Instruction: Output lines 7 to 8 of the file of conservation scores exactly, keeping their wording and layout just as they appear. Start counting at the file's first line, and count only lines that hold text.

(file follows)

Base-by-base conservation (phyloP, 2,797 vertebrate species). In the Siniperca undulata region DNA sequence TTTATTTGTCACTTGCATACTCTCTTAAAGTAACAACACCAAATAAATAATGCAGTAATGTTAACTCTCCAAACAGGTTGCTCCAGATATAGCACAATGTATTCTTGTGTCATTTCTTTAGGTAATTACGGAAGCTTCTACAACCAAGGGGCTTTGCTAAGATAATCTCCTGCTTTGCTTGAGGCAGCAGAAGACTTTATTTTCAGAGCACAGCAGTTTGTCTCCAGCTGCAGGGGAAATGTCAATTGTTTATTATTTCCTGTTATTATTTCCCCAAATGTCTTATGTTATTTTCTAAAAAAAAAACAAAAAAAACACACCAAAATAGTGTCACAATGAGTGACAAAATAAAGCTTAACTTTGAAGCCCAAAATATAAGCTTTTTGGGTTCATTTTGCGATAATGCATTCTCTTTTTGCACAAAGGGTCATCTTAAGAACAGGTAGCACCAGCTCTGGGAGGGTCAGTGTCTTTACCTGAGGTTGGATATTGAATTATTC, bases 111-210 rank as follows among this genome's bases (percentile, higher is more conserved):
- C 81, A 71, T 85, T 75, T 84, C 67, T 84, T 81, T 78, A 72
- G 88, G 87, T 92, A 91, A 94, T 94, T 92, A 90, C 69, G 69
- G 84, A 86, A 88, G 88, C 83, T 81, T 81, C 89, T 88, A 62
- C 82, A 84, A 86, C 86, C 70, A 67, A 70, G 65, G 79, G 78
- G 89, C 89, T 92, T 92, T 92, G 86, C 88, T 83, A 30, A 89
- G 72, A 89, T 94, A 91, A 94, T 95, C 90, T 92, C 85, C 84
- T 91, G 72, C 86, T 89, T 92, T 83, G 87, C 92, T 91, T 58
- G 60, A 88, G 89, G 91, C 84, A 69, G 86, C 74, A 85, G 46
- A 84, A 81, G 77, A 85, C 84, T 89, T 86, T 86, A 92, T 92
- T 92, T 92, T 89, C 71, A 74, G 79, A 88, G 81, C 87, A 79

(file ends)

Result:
- G 72, A 89, T 94, A 91, A 94, T 95, C 90, T 92, C 85, C 84
- T 91, G 72, C 86, T 89, T 92, T 83, G 87, C 92, T 91, T 58